• Contact with hot surfaces not exceeding 50 °C
  • Damage to eyes due to exposure to sunlight (not including direct observation of the sun)
  • Atmospheric conditions that are not of an extreme nature

Category II includes risk not included in Category I or III.

Category III includes exclusively risks with serious consequences such as death or irreversible damage to health from:

  • Substances and mixtures which are hazardous to health
  • Atmospheres with oxygen deficiency
  • Harmful biological agents
  • Ionising radiation
  • High-temperature environments the effects of which are comparable to those of an air temperature of at least 100 °C
  • Low-temperature environments the effects of which are comparable to those of an air temperature of – 50 °C or less
  • Falling from a height
  • Electric shock and live working
  • Drowning
  • Cuts by hand-held chainsaws
  • High-pressure jets
  • Bullet wounds or knife stabs
  • Harmful noise

To assist in the categorisation of PPEs, the guidelines for the PPE regulation contains an Appendix with examples of products and their categories.

3.4. EU type-examination

Category. II and III requires that as a part of the conformity assessment, a EU type examination is performed before the product goes into serial production. This examination must be performed by a Notified Body (NB), where they examine, verify and attest that the design of the PPE meets the requirements that the PPE places on it. This includes the EHSRs and identified risks which must be supplied to the NB.

For the NB to be able to test the PPE, they must follow some technical specification(s). If harmonised standards exist that can be used to test all requirements under the regulations, they will be used. But as this procedure can be required of products that are not completely covered by relevant standards, other technical specifications are also allowed. There are no specific requirements for these “other technical specifications” in the regulation, they can be drafted by authorised experts as well as by public or private organisations. The use of “other technical specifications” should be discussed with the notified body that performs the EU type-examination.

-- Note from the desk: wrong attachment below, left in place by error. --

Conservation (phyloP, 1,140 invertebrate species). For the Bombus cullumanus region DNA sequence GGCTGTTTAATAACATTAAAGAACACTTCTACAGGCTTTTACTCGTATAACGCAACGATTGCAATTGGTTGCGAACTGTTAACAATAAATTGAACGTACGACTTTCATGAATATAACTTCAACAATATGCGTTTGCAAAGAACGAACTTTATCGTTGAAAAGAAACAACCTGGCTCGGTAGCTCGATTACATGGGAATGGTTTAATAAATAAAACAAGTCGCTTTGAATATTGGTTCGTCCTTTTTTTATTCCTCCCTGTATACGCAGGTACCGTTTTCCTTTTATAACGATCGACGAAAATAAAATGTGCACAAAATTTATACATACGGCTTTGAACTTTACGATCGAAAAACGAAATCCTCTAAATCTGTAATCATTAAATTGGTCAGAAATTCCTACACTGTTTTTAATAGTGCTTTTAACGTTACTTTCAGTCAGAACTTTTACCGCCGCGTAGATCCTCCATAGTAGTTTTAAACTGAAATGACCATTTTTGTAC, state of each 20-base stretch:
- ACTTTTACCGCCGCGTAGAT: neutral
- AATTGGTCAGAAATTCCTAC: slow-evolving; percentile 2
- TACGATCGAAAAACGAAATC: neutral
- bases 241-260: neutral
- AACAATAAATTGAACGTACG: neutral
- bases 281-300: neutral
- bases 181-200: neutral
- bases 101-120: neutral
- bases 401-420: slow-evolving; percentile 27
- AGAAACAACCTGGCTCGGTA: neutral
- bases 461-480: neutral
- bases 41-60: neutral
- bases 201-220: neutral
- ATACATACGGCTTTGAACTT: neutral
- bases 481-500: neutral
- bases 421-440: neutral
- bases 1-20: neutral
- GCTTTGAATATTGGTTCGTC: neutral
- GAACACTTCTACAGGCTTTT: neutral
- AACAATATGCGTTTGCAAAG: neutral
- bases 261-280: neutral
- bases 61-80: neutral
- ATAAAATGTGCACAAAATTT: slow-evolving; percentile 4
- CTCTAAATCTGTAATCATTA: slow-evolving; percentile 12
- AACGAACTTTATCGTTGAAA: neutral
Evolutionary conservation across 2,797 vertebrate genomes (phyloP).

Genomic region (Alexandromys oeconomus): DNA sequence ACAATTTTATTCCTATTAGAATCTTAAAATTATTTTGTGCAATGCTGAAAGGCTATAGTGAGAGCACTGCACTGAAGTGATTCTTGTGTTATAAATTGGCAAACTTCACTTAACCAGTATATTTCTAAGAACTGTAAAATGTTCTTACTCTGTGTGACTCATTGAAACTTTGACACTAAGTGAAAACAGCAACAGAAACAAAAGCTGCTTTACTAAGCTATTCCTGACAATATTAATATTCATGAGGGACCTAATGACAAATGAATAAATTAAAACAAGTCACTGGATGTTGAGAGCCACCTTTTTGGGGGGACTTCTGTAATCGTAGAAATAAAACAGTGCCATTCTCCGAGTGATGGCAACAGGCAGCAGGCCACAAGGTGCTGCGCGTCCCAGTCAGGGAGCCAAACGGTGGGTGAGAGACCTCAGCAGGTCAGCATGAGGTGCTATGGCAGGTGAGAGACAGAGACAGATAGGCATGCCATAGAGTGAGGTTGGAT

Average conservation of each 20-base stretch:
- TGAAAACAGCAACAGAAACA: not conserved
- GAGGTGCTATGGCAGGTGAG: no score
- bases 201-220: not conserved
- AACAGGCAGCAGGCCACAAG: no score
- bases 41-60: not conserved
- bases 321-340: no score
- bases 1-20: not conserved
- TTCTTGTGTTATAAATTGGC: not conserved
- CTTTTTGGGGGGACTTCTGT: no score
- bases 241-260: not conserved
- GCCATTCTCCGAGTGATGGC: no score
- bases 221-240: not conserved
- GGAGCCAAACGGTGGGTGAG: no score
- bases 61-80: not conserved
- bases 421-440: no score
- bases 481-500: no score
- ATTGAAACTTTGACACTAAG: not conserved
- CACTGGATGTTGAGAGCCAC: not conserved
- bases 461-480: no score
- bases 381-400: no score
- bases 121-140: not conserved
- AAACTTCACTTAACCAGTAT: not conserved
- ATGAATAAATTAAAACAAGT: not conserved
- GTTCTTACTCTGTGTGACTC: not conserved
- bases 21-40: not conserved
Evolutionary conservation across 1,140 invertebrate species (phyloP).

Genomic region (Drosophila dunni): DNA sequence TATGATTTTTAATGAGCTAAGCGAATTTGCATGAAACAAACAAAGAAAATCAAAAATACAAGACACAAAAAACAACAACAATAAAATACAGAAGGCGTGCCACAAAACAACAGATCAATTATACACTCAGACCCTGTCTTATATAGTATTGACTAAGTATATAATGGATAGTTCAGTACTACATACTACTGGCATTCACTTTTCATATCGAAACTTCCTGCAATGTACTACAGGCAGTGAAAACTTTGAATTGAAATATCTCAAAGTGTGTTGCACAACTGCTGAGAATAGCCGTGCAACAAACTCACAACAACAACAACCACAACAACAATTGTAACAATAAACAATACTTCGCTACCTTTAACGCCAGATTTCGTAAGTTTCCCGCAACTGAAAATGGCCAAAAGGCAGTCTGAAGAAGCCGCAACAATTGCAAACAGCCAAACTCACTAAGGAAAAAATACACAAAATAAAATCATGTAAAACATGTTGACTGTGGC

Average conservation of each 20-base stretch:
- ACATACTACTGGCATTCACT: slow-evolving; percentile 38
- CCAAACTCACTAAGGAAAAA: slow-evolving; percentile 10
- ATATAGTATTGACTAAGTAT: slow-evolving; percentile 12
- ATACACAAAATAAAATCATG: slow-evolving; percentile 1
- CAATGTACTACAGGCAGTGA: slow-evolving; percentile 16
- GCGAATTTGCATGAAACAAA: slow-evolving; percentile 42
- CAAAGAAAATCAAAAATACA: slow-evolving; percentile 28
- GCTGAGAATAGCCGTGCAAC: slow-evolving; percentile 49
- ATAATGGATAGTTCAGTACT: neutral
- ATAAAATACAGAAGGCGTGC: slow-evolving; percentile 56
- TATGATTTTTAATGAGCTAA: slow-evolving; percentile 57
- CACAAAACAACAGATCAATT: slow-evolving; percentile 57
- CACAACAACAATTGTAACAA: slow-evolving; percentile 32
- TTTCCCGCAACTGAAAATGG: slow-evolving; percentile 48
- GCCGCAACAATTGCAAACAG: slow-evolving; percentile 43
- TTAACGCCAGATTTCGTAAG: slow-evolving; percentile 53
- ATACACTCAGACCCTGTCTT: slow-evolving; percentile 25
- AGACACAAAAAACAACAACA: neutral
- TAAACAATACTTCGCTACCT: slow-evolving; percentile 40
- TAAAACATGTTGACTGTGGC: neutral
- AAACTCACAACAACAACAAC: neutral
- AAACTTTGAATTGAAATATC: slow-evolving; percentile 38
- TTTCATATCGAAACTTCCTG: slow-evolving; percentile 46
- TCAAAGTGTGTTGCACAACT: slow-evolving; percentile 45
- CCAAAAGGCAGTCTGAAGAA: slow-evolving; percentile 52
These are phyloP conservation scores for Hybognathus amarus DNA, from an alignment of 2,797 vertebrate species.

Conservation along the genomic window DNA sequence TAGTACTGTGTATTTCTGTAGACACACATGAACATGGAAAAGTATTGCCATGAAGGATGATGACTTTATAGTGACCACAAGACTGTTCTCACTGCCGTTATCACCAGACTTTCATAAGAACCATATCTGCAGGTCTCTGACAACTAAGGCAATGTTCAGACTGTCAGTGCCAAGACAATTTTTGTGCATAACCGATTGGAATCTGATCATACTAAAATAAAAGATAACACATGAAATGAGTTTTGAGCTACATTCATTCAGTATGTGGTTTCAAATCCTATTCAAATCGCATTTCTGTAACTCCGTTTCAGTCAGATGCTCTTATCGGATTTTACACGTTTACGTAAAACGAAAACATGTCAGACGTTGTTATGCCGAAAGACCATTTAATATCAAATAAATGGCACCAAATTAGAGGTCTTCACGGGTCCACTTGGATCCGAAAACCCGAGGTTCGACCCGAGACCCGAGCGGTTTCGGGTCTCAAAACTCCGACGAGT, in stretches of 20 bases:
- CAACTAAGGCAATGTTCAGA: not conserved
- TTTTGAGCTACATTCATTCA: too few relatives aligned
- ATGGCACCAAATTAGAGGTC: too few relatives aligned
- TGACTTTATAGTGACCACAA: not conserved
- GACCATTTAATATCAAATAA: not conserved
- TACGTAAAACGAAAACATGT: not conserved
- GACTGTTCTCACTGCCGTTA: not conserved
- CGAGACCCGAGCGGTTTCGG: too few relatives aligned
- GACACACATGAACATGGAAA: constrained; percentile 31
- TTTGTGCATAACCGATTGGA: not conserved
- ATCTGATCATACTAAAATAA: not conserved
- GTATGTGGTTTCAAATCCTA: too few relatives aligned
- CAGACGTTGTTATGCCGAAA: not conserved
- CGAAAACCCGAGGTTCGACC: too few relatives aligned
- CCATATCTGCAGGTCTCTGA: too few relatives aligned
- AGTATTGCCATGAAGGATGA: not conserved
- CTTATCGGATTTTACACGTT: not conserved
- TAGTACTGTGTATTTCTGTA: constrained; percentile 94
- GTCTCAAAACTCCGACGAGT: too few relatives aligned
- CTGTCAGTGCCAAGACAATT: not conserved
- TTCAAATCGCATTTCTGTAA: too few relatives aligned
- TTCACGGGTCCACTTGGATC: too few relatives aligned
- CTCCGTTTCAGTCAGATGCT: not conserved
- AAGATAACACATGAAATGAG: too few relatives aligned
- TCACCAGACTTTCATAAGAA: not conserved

3.5. Production control

All three categories of PPE require a different system of production control to be implemented in order to ensure the compliance for each unit manufactured. These systems are defined as Modules in the regulation.

All these modules specify that a Declaration of Conformity (DoC) must be drawn up and kept for at least 10 years after the PPE has been placed on the market.

3.5.1. Category I

PPEs defined as Category I must follow Module A (Annex IV). This module is very basic, it requires that the manufacturer takes all necessary measures to ensure that every unit is compliant with the technical documentation that has been drawn up for the product.

3.5.2. Category II

PPEs defined as Category II must follow Module C (Annex VI). This module is also basic, it requires that the manufacturer takes all necessary measures to ensure that every unit conforms with the result from the EU type-examination.

3.5.3. Category III

PPEs defined as Category III have two Modules, C2 (Annex VII) and D (Annex VIII), of which the manufacturer must choose one. Both these Modules require that the identification number of the NB be placed with the CE mark on the product (and/or other placing of the CE mark).

Module C2 is similar to Mod. C, it requires that the manufacturer takes all necessary measures to ensure that every unit conforms with the result from the EU type-examination. And in addition to that, they must apply to a NB for supervised product checks at random intervals. At least once a year the NB will sample an adequate number of units and test their conformity. The report from this test must be kept for at least 10 years after the PPE has been placed on the market.